Removing Logos from Your Photos in Photoshop
Last week I said that if you’re thinking about shooting and selling your photos to stock agencies, your photos have to be clean. And by that I mean logo-free, trademark-free, even three-stripe Adidas free. (If you missed last week’s article, you’ll find it here: Shoot Clean).
This week, let’s talk about how you remove those logos from your photos — using Photoshop. Take this photo, for instance, submitted for this month’s photo challenge…
What’s great about this picture is that it has a nice composition and it’s cute. If this participant wants to sell this photo as stock, though, SpongeBob has to go.
Here’s how I’d do it…
(As with all things Photoshop, there are a number of ways to get rid of SpongeBob. In fact, even the way I’m about to show you combines a few different techniques… )
To start, I am going to use what’s called a “patch.” To find the patch tool, you must first find the tool on the left toolbar that looks like a Band-Aid. (It’s usually the fourth one down on the left. I’ve circled it on the screen shot below.)
Behind that tool is the patch tool. To get to it, right-click and chose it from the drop down menu.
With that tool selected, you can then click and hold and make a circle around that front SpongeBob (see the picture below). Try not to draw your circle outside the umbrella and try not to clip any part of SpongeBob with your circle. Increase the size of the picture if you’re having trouble getting in tight enough (see the second red circle on this next shot, where I increased the size from 100% to 200%).
Once you’ve circled SpongeBob, drag him to the right, into the next umbrella panel. You do this by clicking and holding your mouse and dragging him as far into the next panel as he’ll go — without going over the crease into the third panel.
Don’t worry that this new panel is a different color or that SpongeBob doesn’t fit into this next panel. The patch tool is looking for texture and not color, and you can always repeat this step when something doesn’t fit.
Once you’ve pulled Bob into that next panel over, let go of him. If Bob were smaller, we’d likely be done now, but since the circled SpongeBob is bigger than the right-hand umbrella panel, we need to repeat the process.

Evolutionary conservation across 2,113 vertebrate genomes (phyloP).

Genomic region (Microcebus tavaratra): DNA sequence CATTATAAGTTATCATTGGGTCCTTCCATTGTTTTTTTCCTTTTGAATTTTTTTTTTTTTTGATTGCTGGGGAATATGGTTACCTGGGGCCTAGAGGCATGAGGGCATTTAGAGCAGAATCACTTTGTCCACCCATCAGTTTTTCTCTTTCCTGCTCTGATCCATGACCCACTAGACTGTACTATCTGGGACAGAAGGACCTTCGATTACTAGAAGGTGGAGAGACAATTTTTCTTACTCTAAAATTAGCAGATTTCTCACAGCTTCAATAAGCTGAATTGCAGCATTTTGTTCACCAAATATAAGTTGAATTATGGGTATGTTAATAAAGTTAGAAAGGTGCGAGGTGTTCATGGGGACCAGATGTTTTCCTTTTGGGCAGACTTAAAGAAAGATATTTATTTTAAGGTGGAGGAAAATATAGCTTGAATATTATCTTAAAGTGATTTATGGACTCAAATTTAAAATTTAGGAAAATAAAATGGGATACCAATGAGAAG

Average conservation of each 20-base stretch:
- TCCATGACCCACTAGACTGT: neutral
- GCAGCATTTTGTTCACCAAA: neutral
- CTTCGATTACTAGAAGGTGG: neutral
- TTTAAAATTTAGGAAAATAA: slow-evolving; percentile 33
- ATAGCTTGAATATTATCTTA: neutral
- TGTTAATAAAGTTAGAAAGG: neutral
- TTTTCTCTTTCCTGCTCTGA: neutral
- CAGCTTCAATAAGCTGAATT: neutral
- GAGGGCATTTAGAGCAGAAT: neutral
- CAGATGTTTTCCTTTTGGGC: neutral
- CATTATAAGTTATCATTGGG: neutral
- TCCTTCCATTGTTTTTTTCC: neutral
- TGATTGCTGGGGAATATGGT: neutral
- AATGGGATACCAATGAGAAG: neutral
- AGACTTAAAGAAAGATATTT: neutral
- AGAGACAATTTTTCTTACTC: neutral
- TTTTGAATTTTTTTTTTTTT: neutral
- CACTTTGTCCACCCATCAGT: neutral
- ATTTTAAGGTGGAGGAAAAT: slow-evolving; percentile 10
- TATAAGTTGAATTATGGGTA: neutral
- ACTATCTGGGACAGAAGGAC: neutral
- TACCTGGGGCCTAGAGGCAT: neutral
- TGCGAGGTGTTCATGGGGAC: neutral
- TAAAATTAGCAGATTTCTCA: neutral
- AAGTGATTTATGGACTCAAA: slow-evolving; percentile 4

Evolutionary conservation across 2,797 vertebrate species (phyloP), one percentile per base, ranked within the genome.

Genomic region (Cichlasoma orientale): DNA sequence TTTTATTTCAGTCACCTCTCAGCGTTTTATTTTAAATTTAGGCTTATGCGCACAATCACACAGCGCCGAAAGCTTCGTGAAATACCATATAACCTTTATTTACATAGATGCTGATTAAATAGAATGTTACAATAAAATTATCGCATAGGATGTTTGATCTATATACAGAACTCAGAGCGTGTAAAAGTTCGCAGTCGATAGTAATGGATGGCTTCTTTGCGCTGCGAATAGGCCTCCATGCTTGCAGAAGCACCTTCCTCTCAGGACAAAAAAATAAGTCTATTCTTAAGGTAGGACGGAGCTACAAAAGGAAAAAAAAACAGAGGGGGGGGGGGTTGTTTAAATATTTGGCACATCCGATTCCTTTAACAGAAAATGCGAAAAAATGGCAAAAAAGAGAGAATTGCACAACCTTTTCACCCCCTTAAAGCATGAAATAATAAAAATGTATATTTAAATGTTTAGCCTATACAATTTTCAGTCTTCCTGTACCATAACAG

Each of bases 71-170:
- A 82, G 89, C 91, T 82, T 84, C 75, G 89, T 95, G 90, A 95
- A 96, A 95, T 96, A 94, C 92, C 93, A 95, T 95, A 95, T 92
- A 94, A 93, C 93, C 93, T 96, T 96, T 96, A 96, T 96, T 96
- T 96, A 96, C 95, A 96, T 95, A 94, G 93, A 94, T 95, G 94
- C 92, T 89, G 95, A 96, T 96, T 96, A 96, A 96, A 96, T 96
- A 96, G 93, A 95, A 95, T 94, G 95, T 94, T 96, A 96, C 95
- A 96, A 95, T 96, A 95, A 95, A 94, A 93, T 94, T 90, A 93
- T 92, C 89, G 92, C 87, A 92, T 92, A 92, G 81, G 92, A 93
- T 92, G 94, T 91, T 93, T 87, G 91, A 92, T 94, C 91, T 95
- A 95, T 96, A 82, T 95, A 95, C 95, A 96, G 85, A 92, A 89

Here’s what my picture looked like when I pulled Bob over the first time…
Each time I pull him over to the side, I’ll draw my circle a little smaller until, eventually, all the dark pink is gone and I’m left with a clear panel; I have removed the logo from the photo.
This patch tool is great for things like this, where you have a lot of similar textures to work with. Just watch out for edges and creases as that’s where you get into trouble — when the textures start to change.
Repeat this process for all the remaining SpongeBob panels on the umbrella and double-check for spots you can’t reach with the patch tool.
Once all the panels are clear and you have successfully removed all the logos from the photos, you need to use the clone stamp tool to make sure your colors match. You’ll find this tool on the toolbar just below the patch tool (5th icon down on the left). It looks like an address stamp.
When you click on this tool, you’ll likely need to adjust your brush size. For this, I’ll use a size seven. You can change your brush stroke size at the top of your screen by clicking the little upside down triangle next to the brush number here…
Unlike the patch tool, the aptly named clone stamp will clone both texture and color, so you need to be careful. You have to pick an area you want to clone that matches exactly.
Once you’ve found a spot you can clone, move your mouse over it and press the ALT key on your keyboard. This will select that spot as your stamp.
Once you have a stamp, go to the area you want to cover and click on it. You’ll see that an exact clone of the space you marked with the ALT key will show up wherever you click.
Go around the rest of the umbrella this way cleaning up anything that’s remaining. Keep in mind you may have to adjust your brush size throughout this process — I do so often as I work to get into those tight corners and odd spaces.
Here’s my final picture…
Remember, though, that I also adjust my “Curves” and “Levels” with every shot I submit to sell for stock — and I suggest you do the same.
To finish this photograph, I nudge the mid tones a little (the middle slider) just slightly to the left… toss in a curves layer… and decide to warm it up just a little.
If you don’t remember how to do this, go back to our last Photoshop tip on adjusting the blue cow HERE.
And then maybe, just for fun, I might change the color of the umbrella…
But that’s a tip for another week.
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